Bear Attacks!

Today we hit the midway point on the great T.T.D.T.P.C. list. Click here for the previous entires.

We have already seen fast food companies flock to the parks, the Funmeister get sent packing, icons being destroyed and George Lucas run amok. Today we get attacked by a bear.

6) Here comes Pooh!

Who would guess that a loveable, kindhearted stuffed bear from the 100-Acre Woods could wreak such havoc upon the Disney fan community while simultaneously taunting them with what could have been? We generally do not think of Pooh Bear as being a rabid and vicious monster but in the late nineties some park fans viewed his exactly as that.

WinnieThePooh_thumb

Rabid and angry… don’t underestimate the power of Pooh.

Mr. Toad’s Wild Ride was one of the original attractions that opened with the Magic Kingdom at Walt Disney World in 1971. In fact the original version in Disneyland opened with the park in 1955 so the history of Mr. Toad’s goes back to the very genesis of the Disney parks. Therefore it was no surprise when fans were shocked and angered by the announcement that the ride would be gutted and replaced with a simple Winnie the Pooh attraction in 1998.

mr_toads_last_scene

Yes, you really did end up in hell.

Whenever an existing attraction is removed it is bound to have folks upset but removing one of the most unique and irreverent attractions in Disney’s history from the parks; especially an original one was more than many fans could bear. Just imagine the Disney of today building a ride where guests drive recklessly (and perhaps drunk) through a town, go to jail and eventually smash headlong into a train sending them to hell. I just don’t see that happening ever again.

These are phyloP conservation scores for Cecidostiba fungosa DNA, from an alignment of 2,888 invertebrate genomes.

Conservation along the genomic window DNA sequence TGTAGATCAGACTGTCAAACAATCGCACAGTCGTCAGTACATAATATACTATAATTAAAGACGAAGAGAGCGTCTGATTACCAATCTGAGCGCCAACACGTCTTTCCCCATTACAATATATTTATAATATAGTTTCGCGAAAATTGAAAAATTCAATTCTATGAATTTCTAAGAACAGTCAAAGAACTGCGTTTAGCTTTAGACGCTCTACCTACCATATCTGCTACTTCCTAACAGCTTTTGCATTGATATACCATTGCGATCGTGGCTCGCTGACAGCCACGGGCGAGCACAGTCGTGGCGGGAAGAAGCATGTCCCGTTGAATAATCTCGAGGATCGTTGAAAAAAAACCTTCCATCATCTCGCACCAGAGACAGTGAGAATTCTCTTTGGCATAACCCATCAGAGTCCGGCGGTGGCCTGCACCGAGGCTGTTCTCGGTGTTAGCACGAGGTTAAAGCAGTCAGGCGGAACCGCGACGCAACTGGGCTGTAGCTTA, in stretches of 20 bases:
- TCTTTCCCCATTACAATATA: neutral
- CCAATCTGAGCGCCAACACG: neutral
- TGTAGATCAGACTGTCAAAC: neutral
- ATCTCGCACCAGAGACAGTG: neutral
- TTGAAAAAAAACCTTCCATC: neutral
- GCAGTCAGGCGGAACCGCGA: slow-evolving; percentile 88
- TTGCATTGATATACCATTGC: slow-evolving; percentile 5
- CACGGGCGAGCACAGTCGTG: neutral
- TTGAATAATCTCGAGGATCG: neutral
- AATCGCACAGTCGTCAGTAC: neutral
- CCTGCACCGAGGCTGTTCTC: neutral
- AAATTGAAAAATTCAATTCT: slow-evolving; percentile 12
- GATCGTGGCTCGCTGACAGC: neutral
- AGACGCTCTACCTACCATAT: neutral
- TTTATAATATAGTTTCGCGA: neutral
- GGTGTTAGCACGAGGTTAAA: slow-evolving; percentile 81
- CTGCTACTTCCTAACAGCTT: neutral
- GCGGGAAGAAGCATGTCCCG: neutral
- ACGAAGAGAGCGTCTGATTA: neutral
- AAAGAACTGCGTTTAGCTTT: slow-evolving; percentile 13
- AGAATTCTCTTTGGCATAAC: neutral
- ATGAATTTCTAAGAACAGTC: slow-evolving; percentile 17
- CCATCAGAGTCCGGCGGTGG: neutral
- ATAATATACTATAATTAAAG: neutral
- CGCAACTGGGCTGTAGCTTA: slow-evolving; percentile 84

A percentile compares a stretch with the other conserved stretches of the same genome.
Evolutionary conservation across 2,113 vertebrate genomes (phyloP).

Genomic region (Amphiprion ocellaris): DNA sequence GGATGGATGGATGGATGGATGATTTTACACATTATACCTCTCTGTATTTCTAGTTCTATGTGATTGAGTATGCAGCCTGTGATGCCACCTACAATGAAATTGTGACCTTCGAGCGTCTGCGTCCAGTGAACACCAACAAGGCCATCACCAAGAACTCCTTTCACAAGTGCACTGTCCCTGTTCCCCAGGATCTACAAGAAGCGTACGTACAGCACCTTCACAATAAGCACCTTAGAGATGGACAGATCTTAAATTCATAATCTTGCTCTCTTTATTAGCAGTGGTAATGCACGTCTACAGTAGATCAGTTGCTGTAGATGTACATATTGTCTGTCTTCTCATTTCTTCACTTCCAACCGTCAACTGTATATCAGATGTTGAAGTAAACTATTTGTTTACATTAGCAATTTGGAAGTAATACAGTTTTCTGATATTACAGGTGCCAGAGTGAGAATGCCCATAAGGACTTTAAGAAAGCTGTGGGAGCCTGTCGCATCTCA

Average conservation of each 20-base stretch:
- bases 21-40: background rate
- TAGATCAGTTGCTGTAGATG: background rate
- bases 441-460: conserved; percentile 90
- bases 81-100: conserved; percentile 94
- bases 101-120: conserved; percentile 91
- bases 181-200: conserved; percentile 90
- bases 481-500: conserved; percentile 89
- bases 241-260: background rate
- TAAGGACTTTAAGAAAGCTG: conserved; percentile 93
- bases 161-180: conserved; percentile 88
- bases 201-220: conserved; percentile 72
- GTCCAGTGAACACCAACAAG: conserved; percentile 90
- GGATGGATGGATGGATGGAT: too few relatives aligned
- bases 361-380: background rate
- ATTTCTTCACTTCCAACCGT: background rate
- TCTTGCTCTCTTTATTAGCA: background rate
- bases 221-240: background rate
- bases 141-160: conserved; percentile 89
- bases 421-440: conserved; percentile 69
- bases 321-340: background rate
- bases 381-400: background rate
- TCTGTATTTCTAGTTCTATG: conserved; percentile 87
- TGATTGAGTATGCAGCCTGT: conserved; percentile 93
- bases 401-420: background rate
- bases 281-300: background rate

DSC_2678

The rehab a couple years ago at least made the front nicer looking.

Despite petitions and lots of fan uproar the ride did in fact close and Pooh moved in midway through 1999. One could argue that the Pooh attraction is more relevant to kids today and that the plywood cut-outs that made up most of Mr. Toad were feeling dated but most agree that overall this move was a net loss for the park.

cbj_florida2007ww

Hit the road Big Al.

Not content with destroying one beloved Disney classic Pooh soon set his eyes to the west. In 2001 Disneyland closed down it’s version of The Country Bear Jamboree to make room for the Many Adventures of Winnie the Pooh ride… a modest dark ride which was different but largely similar to the Walt Disney World version. The ferocious bear had once again succeeded in killing a long-standing attraction. His appetite for destruction seemed unquenchable.

Neither Pooh attraction is actually offensive in any way and many enjoy them. However in both cases the removal of classic attractions (instead of simply adding the Pooh rides elsewhere in the parks) caused fans to think twice about the new comers.

pooh_front

Nice as it is the facade is the least impressive part of this attraction